Bikini anterior hip replacements in obese patients are not associated with an increased risk of complication

I. Nizam, D. Dabirrahmani, A. Alva, D. Choudary

Research output: Contribution to journalArticlepeer-review


Purpose: Direct anterior approach (DAA) arthroplasty has generated great interest because of its minimally invasive and muscle sparing nature. Obese patients are reported to be associated with greater incidence of complications in primary joint replacement. The purpose of this study was to compare patient outcomes and complication rates between obese and non-obese patients undergoing primary total hip arthroplasty (THA) through a Bikini direct anterior incision. Methods: This retrospective, single surgeon study compared the outcome of 258 obese patients and 200 non-obese patients undergoing DAA THA using a Bikini incision, over a 5-year period. The average follow-up was 3.2 years (range 1.1-5.6 years). Results: There was no statistically significant differences in the complication rate between the two groups. The obese group recorded 2 major (venous thromboembolism and peri-prosthetic fracture) and 2 minor complications (superficial wound infection), compared with the non-obese group, which recorded 2 major (deep-wound infection and peri-prosthetic fracture) and 1 minor complication (superficial wound infection). Patient-reported outcomes (WOMAC and Harris Hip Scores) showed significant post-operative improvements (p < 0.001) and did not differ between the two groups. Conclusions: Bikini DDA THA does not increase the complication rate in obese patients and offers similar clinical improvements compared to non-obese patients.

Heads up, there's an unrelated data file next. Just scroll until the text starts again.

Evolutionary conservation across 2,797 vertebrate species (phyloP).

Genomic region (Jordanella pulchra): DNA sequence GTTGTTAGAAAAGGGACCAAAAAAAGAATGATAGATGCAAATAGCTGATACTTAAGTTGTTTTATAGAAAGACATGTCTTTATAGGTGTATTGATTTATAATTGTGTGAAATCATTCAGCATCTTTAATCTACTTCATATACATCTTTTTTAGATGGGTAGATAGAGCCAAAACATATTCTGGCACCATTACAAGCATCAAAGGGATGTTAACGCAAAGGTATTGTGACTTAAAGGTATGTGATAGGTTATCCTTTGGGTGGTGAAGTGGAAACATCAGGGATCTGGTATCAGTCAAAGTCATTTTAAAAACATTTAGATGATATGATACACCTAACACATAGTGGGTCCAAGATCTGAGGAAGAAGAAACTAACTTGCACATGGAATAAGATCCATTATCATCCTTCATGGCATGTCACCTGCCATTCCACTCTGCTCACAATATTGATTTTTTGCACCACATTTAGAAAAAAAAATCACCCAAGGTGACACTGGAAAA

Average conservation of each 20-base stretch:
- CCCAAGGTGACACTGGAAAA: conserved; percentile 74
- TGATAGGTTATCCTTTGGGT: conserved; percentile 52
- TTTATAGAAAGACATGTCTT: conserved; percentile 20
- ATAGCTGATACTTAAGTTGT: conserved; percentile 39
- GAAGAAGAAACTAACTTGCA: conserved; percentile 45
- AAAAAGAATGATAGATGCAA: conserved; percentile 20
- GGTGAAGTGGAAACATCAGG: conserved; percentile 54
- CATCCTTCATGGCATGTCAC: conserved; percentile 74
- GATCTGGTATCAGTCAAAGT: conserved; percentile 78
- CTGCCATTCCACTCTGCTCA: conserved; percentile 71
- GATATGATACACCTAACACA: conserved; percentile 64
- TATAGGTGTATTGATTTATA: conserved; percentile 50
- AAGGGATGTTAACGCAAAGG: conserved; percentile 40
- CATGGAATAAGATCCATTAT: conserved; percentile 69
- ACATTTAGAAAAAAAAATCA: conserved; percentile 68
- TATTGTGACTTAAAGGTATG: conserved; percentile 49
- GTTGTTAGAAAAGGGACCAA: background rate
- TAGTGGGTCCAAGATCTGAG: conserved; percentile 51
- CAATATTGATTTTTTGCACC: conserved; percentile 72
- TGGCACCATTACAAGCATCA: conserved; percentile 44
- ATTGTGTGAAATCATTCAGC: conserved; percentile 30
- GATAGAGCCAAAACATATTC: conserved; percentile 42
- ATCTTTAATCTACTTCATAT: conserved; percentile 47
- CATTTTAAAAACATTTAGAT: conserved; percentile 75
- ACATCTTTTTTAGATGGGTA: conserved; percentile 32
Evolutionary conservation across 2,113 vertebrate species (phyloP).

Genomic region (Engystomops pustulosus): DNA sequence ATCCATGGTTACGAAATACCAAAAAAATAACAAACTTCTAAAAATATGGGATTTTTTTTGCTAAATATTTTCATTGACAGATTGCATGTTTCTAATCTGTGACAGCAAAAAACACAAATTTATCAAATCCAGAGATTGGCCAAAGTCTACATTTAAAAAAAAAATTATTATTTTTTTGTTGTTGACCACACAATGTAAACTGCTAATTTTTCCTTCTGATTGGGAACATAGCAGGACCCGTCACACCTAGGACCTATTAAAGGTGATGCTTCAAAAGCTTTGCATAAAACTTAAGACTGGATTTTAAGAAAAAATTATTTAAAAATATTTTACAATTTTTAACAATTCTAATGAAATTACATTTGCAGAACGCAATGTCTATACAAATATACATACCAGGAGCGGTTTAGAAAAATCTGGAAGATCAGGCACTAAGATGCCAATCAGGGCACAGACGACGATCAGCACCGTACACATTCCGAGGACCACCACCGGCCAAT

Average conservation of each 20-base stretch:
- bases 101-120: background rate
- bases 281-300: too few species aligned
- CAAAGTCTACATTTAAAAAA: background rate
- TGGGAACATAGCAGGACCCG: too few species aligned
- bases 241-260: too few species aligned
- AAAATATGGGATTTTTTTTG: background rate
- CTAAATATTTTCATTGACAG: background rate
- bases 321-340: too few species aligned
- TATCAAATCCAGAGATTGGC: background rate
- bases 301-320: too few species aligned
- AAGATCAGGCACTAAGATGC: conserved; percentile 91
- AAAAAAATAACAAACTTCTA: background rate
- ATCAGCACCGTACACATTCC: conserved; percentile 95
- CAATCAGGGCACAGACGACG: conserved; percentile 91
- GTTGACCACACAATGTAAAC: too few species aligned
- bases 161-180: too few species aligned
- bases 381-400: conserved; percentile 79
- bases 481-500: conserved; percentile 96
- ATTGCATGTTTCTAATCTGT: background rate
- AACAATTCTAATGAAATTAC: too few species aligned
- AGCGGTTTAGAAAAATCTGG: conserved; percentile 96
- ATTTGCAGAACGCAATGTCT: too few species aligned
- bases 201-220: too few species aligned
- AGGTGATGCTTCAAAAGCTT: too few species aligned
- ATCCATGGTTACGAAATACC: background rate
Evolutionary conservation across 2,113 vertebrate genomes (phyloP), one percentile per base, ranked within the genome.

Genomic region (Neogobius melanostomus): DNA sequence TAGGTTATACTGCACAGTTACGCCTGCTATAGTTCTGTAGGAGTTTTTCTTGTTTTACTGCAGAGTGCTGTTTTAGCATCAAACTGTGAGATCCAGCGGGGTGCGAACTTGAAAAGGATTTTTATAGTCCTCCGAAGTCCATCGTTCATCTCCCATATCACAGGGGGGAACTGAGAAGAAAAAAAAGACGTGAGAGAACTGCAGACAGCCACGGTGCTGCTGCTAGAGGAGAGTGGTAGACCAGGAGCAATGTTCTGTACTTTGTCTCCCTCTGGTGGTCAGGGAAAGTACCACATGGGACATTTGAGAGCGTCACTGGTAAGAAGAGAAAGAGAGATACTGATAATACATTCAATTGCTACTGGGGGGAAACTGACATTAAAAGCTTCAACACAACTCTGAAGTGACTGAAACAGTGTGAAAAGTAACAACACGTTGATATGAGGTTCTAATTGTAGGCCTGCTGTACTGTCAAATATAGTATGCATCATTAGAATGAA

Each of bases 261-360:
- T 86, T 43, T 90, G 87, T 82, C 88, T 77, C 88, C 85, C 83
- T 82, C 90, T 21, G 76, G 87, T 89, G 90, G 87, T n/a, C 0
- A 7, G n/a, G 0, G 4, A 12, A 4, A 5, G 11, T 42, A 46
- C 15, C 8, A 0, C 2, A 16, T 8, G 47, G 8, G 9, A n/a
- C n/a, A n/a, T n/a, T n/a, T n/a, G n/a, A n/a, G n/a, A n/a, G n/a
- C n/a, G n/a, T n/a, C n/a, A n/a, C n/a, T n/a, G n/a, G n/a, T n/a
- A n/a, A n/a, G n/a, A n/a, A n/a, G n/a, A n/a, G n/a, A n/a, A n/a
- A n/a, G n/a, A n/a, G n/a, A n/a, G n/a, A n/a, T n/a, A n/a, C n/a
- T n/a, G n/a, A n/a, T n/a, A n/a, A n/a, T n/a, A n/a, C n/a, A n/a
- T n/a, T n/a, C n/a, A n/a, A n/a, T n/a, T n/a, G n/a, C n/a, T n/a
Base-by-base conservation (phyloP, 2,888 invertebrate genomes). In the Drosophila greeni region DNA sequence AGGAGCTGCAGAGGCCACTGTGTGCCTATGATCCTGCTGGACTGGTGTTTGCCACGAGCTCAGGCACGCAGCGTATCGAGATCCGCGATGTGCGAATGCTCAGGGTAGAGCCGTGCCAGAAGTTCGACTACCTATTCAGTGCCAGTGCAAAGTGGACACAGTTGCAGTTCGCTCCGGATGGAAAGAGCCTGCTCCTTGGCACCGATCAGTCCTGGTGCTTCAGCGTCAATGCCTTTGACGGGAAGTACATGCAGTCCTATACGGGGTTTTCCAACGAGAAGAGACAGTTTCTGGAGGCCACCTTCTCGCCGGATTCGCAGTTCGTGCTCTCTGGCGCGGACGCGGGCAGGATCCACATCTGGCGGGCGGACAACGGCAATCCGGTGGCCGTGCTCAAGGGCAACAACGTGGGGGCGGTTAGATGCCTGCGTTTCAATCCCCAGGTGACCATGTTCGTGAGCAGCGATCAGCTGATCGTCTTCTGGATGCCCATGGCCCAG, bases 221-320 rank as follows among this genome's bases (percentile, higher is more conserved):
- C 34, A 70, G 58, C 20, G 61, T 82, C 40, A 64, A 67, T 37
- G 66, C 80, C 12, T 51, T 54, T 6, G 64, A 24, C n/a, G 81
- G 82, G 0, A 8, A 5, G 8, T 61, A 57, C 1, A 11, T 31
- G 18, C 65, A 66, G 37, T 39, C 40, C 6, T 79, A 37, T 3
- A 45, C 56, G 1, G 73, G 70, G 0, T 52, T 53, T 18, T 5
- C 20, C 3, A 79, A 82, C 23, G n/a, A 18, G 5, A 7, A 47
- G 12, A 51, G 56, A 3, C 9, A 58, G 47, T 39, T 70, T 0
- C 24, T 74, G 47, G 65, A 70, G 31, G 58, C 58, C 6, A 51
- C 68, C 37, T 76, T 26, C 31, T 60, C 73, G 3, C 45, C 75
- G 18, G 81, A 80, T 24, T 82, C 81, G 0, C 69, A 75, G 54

Original languageEnglish
Number of pages8
JournalArchives of Orthopaedic and Trauma Surgery
Publication statusE-pub ahead of print - 12 Sep 2021


  • Bikini incision
  • Direct anterior approach
  • Hip replacement
  • Obesity


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